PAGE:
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Iain Duncan Smith petition handed in

Dominic Aversano delivers his petition to the Department of Work and Pensions. Credit: Sandi Sidhu/ITV News

Protesters, angry at sweeping welfare reforms, delivered a petition to the Department of Work and Pensions calling on Iain Duncan Smith to live off £53 a week for a year.

The Work and Pensions secretary claimed he could live off £53 a week if he had to but has dismissed the petition, which has 450,000 signatures, a stunt.


Benefit changes aimed at 'understanding disability'

The minister for disabled people, Esther McVey, said changes to the benefit system are about "understanding disability in the 21st century" and adapting a system which will work better in the future.

Esther McVey, Minister for disabled people Credit: Daybreak

Speaking about the Personal Independence Payment plans, Mrs McVey said: "What we've got to do is ensure the billions of pounds that we spend, really are focused on those people who need it the most."

She added that independent assessments would be carried out along the way, to make sure the Government is "getting it right."

  1. Cordelia Kretzschmar

Paralympian could be affected by benefit changes

Paralympian Sophie Christiansen, who won three gold medals at London 2012, fears she may be affected by the changes to disability benefit that will come into force today.

Speaking to Daybreak she said, "I use the money to actually make my life sustainable as it were, I use it for my wheelchair, my scooter, the extra care social services don't provide."

IDS: Reforms of disability benefit 'common sense'

The work and pensions secretary Iain Duncan Smith has welcomed reforms to disability benefits will end the "ridiculous" system that gives people lifetime awards.

In an interview with the Daily Mail, he said: "Seventy per cent of people on it have lifetime awards which means no one sees you ever again. It doesn’t matter if you get better or your condition worsens – it’s quite ridiculous".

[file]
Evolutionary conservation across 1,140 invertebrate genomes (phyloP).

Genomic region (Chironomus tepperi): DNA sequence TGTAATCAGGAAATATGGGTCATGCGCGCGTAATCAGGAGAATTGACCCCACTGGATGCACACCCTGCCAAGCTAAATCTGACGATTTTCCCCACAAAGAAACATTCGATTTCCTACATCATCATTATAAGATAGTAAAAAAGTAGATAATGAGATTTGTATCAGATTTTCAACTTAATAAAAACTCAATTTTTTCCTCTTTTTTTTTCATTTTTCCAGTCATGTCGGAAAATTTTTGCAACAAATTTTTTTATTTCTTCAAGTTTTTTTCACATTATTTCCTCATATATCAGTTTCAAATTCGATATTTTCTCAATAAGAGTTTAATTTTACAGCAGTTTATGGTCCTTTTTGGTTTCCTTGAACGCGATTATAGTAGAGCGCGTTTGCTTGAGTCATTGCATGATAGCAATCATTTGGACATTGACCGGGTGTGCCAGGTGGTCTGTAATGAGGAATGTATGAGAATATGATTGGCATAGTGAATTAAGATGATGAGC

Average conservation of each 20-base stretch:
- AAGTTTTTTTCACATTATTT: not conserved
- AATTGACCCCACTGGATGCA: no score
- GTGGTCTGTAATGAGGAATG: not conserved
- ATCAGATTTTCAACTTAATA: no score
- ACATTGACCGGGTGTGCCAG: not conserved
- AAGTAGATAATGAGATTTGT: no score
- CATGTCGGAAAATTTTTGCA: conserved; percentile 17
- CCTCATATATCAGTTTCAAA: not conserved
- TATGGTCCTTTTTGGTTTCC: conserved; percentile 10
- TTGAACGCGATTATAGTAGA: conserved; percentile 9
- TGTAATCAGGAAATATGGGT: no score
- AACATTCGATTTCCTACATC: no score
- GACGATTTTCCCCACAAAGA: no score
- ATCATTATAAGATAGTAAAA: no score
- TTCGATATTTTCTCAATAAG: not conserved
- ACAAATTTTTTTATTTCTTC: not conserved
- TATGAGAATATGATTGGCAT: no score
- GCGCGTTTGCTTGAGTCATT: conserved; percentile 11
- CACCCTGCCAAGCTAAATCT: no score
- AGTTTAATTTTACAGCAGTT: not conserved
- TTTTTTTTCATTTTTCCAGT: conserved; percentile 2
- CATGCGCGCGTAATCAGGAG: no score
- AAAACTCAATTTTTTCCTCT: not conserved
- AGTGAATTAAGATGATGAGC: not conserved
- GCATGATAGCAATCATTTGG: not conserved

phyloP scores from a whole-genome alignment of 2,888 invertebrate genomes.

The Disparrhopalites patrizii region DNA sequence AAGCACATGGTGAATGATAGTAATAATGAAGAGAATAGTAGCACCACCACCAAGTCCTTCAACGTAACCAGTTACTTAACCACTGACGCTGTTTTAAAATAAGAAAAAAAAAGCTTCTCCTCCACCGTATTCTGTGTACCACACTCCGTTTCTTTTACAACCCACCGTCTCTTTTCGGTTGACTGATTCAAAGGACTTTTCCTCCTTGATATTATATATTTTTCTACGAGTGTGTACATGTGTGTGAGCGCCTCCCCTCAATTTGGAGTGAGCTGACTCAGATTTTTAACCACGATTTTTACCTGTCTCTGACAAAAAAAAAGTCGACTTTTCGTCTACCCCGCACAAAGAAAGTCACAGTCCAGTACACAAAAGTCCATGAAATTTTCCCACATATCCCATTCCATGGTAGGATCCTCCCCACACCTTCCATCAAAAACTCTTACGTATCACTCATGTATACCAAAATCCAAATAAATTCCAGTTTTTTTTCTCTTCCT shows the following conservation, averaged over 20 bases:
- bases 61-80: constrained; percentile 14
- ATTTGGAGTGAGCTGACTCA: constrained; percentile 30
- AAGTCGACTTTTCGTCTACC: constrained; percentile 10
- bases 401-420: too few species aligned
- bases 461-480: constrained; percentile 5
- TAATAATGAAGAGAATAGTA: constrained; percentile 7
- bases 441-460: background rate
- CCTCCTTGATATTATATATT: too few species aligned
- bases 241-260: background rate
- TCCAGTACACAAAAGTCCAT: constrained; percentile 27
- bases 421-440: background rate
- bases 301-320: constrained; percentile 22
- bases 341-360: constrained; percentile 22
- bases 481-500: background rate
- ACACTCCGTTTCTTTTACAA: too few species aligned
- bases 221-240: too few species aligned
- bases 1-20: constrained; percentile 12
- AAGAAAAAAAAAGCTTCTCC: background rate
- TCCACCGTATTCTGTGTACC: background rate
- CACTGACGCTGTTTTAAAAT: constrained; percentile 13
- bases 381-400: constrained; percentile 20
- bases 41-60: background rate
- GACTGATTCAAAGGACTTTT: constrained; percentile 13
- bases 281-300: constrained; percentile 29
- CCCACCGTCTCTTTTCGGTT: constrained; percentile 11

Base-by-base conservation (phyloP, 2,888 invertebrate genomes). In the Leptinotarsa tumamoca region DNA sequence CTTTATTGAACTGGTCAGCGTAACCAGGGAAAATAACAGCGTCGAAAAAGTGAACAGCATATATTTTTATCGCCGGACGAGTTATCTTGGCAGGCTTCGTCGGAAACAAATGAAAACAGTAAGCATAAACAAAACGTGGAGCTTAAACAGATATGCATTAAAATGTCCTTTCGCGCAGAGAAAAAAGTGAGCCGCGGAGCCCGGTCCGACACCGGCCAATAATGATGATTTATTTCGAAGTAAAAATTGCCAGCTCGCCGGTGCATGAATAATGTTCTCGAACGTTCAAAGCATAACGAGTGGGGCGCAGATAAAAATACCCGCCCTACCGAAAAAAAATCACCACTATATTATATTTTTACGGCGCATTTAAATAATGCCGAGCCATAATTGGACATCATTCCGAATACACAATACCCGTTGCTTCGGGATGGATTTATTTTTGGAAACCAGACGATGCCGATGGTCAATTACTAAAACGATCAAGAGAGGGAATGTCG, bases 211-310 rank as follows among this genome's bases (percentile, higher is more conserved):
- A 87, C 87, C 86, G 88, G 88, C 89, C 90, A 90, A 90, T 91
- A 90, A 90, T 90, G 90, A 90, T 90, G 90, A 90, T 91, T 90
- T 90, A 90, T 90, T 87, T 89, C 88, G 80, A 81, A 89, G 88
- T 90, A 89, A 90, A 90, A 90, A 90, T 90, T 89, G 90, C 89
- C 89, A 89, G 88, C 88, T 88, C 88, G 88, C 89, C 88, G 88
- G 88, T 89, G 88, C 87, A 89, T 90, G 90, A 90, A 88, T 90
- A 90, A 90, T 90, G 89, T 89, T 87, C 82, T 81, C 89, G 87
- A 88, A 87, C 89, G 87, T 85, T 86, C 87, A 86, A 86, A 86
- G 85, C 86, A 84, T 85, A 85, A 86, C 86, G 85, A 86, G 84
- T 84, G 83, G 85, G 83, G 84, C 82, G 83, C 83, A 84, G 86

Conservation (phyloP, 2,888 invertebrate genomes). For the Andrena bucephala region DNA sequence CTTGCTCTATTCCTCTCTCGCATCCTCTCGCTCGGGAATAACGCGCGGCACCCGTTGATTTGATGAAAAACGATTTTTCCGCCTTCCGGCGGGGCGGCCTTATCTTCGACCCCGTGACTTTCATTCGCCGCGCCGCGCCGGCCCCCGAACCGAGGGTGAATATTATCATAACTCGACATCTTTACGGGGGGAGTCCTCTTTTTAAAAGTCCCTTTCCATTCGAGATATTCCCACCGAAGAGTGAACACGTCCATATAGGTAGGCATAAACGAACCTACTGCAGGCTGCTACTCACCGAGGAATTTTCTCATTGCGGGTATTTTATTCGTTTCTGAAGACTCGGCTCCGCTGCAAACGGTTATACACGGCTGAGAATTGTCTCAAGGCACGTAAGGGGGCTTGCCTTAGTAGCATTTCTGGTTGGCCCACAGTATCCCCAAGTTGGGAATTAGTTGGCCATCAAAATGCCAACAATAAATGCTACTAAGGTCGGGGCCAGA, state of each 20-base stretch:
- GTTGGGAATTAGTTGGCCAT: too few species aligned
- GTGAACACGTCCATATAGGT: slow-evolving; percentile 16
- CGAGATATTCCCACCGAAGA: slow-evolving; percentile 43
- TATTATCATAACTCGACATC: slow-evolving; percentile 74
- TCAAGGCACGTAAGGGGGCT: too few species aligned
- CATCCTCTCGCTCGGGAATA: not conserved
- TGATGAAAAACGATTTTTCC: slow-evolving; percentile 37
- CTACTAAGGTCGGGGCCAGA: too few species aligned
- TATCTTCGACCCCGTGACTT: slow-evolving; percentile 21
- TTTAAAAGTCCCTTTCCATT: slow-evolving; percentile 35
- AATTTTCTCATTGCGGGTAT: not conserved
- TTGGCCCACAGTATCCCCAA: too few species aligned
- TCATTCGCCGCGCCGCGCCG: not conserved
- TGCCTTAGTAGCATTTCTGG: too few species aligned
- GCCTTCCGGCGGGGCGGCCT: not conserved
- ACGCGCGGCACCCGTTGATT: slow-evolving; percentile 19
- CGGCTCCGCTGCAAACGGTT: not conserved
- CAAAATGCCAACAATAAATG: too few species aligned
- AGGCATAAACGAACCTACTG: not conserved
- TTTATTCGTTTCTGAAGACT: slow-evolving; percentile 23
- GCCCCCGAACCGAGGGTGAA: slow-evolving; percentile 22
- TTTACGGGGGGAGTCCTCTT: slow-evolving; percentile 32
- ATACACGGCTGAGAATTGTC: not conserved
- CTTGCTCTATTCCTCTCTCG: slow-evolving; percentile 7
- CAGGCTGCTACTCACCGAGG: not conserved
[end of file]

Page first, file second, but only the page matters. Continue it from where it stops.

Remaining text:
Work and Pensions Secretary Iain Duncan Smith said the reforms were common sense

"There are websites dedicated to telling you how to avoid the pitfalls of making a claim for DLA. We’ve seen a rise in the run-up to PIP. And you know why? They know PIP has a health check. They want to get in early, get ahead of it. It’s a case of “get your claim in early”.

Disability campaigner: PIP system 'very restrictive'

Disability campaigner Jane Young has said that the new Personal Independence Payment benefit scheme will be "more restrictive" that the current Disability Living Allowance syste,

Ms Young who has musculo-skeletal disorder which affects her mobility, also said that she feared the changes in criteria would lead to some wheelchair users including herself, losing some support.


The Personal Independence Payment scheme

  • The personal independence payment scheme is being introduced for people with a health condition or disability aged 16 to 64.
  • From today, it will be introduced for new claims in Merseyside, North West England, Cumbria, Cheshire and North East England. It will be rolled out nationally from June.
  • Currently, there are no current plans to replace Disability Living Allowance (DLA) for children under 16 and people aged 65 and over who are already receiving it.
  • Some people may require an assessment to work out the level of help needed.
  • Most people currently getting DLA will not by affected by the change until 2015, according to the government.

Disability Living Allowance replacement introduced

A new benefit which replaces the Disability Living Allowance for people with a health condition or disability aged 16 to 64 is introduced today.

The Personal Independence Payment (PIP) scheme will first be introduced for new claims in Merseyside, North West England, Cumbria, Cheshire and north-east England.

The personal independence payment will be phased in.

It will be rolled out nationally for all new claims from June 2013.

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